If your like me you use WiFi most of the time to access Second Life on a Laptop with sometimes slower than normal speed. So you move around to get the best possible signal only to crash and end up having to connect the Ethernet cable back in to navigate through Second Life normally. Good news WiFi 6 is a coming!
When the first standard for wireless networking was released in 1997, it supported a maximum data speed of only 2 Mbps. Subsequent advances brought us new WiFi standards known as IEEE 802.11a, 802.11b, and 802.11g. In 2009, devices using the 802.11n standard achieved 600 Mbps. The latest standard, 802.11ac, can hit 1,200 Mbps over short distances, but in early 2019, eye-watering WiFi speeds of 4,800 Mbps will become available. Along with that blazing speed will come other changes to wireless network naming and features. Here’s what you need to know…
What is WiFi 6 (and why is it called that)?
Instead of another unwieldy version of “IEEE 802.11whatever.” the new Wi-Fi standard will be known simply as “Wi-Fi 6,” denoting the sixth generation of wireless networking technology. Retroactively, older standards will be renamed W-Fi 5, Wi-Fi 4, and so on. New logos will make it easy to tell at a glance what standard you are buying. (Wi-Fi 6 is technically IEEE 802.11ax, if you prefer the old naming convention.)
Like earlier versions, Wi-Fi 6 will have two frequency bands available to it, starting at 2.4 and 5.0 GHz. The 2.4 GHz band will support up to 1,100 Mbps via 4 data streams. The 5.0 GHz band will support at least 4,800 Mbps via 8 data streams, enough throughput to make 8K video a reality. The Wi-Fi 6 standard is still being improved ahead of its launch next year; in lab tests it has reached up to 10,000 Mbps – 10 Gigabits of data transmitted every second! It’s safe to say we will see data speeds 4 to 10 times faster than today’s fastest.
There will be several bottlenecks that will constrain the actual throughput that you see in your home network. First, your ISP may not let you have access to gigabit-speed Internet connections, or charge too much for it.
You can still achieve top speeds between components of your home network, such as the TV monitor and a media server, but only if both ends of a connection are equipped with Wi-Fi 6 technology. Otherwise, you’ll be constrained to the fastest speed supported by the slower device.
As always, the environment in which your home wireless network operates will influence the network’s throughput. Thick walls, ceilings, and floors between nodes will degrade throughput, especially on the faster but more interference-sensitive 5.0 GHz band. Sources of radio frequency interference (RFI) such as microwave ovens, electric motors, and so on will degrade throughput. Longer distances between nodes yield slower speeds.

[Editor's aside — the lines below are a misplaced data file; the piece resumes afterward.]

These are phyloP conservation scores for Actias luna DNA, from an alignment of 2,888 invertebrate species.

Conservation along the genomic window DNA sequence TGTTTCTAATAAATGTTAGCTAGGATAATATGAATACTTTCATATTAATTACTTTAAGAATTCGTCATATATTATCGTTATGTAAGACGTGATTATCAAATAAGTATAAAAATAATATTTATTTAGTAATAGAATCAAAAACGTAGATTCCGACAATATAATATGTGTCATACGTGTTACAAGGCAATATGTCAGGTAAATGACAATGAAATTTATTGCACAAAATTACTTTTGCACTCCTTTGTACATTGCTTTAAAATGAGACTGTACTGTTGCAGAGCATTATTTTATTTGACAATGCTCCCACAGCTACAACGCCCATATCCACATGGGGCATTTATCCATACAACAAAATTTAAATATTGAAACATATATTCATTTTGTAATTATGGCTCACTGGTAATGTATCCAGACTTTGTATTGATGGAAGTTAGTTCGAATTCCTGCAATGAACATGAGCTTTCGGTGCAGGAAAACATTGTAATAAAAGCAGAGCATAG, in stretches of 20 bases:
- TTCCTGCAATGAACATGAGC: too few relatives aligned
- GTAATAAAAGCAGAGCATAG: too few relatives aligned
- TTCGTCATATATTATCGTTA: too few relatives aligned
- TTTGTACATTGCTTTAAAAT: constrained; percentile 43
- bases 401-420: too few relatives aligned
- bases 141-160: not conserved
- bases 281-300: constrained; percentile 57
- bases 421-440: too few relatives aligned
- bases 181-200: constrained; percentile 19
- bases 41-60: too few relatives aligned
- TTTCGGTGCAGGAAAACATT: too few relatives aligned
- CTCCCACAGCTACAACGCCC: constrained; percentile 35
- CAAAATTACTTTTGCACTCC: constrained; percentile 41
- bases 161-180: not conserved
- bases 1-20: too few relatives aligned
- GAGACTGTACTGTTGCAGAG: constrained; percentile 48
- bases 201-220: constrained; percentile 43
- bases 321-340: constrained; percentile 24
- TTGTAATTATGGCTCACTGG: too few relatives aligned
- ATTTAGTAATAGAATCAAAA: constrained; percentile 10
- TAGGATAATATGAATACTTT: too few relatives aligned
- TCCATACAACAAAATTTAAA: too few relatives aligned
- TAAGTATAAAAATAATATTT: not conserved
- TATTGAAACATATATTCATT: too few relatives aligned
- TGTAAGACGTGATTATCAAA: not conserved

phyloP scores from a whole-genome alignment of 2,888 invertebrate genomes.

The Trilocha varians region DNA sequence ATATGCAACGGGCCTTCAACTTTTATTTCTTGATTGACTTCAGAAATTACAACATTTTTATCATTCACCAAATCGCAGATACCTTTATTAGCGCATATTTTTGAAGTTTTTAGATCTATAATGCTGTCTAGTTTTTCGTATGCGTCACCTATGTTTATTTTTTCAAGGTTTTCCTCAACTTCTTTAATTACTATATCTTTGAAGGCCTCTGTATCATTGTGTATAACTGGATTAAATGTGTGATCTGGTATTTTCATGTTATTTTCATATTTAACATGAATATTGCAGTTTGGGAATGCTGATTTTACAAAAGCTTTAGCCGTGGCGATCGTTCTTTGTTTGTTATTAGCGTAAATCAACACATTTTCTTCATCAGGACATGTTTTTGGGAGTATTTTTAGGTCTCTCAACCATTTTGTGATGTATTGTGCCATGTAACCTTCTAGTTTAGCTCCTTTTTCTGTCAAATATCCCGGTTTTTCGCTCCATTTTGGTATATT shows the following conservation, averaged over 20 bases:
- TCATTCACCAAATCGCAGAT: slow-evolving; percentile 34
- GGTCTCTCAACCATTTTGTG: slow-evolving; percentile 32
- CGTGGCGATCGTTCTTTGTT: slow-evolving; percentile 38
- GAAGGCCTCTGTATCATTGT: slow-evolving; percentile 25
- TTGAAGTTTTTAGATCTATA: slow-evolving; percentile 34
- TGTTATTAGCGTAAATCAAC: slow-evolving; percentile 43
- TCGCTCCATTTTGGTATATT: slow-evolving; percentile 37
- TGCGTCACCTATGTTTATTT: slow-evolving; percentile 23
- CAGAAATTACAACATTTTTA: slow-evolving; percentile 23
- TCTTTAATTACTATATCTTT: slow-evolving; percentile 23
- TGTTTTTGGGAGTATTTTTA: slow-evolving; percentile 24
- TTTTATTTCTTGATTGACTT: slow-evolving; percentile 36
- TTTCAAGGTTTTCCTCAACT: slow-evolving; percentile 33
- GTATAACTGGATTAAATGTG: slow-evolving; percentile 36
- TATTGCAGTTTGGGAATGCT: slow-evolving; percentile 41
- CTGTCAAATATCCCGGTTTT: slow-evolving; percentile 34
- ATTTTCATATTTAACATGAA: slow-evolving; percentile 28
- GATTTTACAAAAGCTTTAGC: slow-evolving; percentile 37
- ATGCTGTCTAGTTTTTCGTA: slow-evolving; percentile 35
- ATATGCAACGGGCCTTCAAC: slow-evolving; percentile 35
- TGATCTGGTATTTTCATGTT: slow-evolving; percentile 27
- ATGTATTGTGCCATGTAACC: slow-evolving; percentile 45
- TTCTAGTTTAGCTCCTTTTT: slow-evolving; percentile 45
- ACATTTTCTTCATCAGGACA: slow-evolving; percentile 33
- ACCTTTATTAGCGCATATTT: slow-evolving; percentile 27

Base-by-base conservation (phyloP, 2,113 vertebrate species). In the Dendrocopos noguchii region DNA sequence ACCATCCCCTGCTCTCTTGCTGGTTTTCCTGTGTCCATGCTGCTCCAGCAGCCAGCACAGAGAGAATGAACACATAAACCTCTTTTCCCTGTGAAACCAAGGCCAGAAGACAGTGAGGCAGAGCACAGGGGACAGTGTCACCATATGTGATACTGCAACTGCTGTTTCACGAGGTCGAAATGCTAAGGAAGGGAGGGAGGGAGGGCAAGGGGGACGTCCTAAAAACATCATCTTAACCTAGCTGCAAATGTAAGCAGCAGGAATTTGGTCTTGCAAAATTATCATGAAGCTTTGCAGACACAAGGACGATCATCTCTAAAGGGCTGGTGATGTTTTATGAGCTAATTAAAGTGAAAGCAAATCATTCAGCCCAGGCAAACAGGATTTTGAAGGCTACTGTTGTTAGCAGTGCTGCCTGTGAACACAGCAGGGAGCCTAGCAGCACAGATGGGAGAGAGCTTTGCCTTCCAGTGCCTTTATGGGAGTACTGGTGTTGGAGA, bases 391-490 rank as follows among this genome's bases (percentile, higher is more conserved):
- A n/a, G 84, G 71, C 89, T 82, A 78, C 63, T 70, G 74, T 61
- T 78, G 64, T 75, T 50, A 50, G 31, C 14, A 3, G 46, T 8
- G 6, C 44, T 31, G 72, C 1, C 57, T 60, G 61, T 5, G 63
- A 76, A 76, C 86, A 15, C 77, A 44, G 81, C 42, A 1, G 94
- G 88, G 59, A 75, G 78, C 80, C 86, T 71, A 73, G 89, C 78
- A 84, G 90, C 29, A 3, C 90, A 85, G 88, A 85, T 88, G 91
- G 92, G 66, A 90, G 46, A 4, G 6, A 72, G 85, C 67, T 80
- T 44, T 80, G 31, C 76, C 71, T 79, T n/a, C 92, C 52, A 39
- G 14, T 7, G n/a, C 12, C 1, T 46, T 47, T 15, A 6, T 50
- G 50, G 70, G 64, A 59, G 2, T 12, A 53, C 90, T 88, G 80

WiFi 6 promises greater energy efficiency, so batteries should last longer and household electricity bills may be somewhat lower. It’s hard to quantify what the energy savings will be until after the launch of WiFi 6 products next year, but I suspect the amount of electricity consumed by your WiFi router and phone charger is not a major contributor to the monthly bill.
Plane, Trains and Coffee Shops
Refinements in firmware should produce better performance in crowded environments such as coffee shops and airport lounges. It may be easier to get a strong signal; only time will tell.
And just so there’s no confusion on this point, this is for wifi networking only. The WiFi 6 standard won’t help to boost mobile data speeds on your smartphone or tablet. The mobile data network (currently known as 4G) is entirely separate from your home (or coffee shop) WiFi network, and speed depends on other factors, such as how close you are to a cell tower, the terrain, and the weather.
Top average download speeds for mobile phones range from 30 to 50 Mbps, but 5G networking is also coming in 2019. Check with your carrier to find out if it will happen any time soon in your neighborhood.
There’s not much consumers need to do right now to prepare for WiFi 6. Just be aware that it’s coming in the first half of 2019, and consider postponing any hardware upgrades until it debuts. Those would include laptops, routers, WiFi adapters, streaming devices, and anything else that connects to the Internet via wireless networking.
Have a great week from all of us on the Zi Staff